Vitamin E

55% is the amount vitamin E can lower lung cancer risk. Note: research supports taking vitamin E in its natural form, l-alpha-tocopherol.

Source: University of Texas M.D. Anderson Cancer Center

Sunday, February 15, 2009

Are You At Risk For A Stress Facture?

75% is the amount calcium and vitamin D supplements can lower a woman's risk of stress fracture.

Source: study presented to the Orthopedic Research Society, by the U.S. Department of Defense

Saturday, February 14, 2009

When To Go Organic

Not sure which fruits and veggies have enough of a pesticide load to inspire you to splurge on organic? Go to and print out the wallet sized list of the "dirty dozen" so you know when to go organic.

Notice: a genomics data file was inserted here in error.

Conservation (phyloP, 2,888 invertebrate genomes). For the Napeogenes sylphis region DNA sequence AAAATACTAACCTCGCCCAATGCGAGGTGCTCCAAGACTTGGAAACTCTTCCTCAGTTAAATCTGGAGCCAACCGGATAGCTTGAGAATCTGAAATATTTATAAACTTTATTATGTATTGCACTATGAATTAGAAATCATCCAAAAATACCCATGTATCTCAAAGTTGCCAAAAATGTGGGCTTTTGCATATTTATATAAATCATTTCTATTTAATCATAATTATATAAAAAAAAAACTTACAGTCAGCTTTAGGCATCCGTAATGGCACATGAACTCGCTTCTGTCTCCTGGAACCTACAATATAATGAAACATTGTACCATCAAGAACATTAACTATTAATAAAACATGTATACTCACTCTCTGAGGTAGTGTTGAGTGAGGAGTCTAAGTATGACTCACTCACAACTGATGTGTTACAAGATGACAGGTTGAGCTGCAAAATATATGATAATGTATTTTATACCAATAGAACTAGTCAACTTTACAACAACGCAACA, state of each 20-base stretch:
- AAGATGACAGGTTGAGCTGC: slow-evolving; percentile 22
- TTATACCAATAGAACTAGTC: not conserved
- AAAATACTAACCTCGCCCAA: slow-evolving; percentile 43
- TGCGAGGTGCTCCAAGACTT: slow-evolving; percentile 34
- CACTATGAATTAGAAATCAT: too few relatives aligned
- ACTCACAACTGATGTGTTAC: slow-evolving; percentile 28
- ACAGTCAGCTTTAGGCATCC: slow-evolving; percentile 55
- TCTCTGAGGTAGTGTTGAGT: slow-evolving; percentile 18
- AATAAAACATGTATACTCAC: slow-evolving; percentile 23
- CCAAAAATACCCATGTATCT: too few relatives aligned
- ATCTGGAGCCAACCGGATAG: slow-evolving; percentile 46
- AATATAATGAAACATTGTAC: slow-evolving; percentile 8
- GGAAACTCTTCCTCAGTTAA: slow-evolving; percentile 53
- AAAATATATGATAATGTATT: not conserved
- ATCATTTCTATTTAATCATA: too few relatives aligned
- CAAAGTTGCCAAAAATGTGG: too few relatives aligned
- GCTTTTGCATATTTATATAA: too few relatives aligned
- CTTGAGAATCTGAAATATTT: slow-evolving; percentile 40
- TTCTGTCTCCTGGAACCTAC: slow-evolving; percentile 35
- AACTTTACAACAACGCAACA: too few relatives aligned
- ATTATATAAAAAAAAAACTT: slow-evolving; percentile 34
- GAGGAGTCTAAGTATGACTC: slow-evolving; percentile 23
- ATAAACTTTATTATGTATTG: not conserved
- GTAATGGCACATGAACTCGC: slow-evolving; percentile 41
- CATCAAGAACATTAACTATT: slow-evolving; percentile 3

Friday, February 13, 2009

Go Bananas

An apple a day might keep the doctor away, but if you want to avoid the cardiologist, reach for a banana. Research presented at the American Society of Nephrology's 41st Annual Meeting and Scientific Exposition in November linked low dietary potassium with high blood pressure in an analysis of more than 3,300 people. Doctors most often tell their heart patients to cut down on sodium, but "the effect of low potassium on increasing blood pressure may be even greater than the effect of high sodium," says Julie Stefanski, RD, a clinical dietitian at York, Pennsylvania. She recommends getting plenty of potassium from whole foods. We do love bananas, but some other potassium rich foods include avocados, prunes, and yogurt. Caution: If you have kidney problems, check with your doctor before significantly increasing your potassium.

Thursday, February 12, 2009

Share The Water

For World Water Week (March 22-28), join the Tap Project and donate $1 or more at restaurants nationwide for the tap water you usually get free. Proceeds support UNICEF'S global clean water programs. Find a spot near you or make a direct donation at

Wednesday, February 11, 2009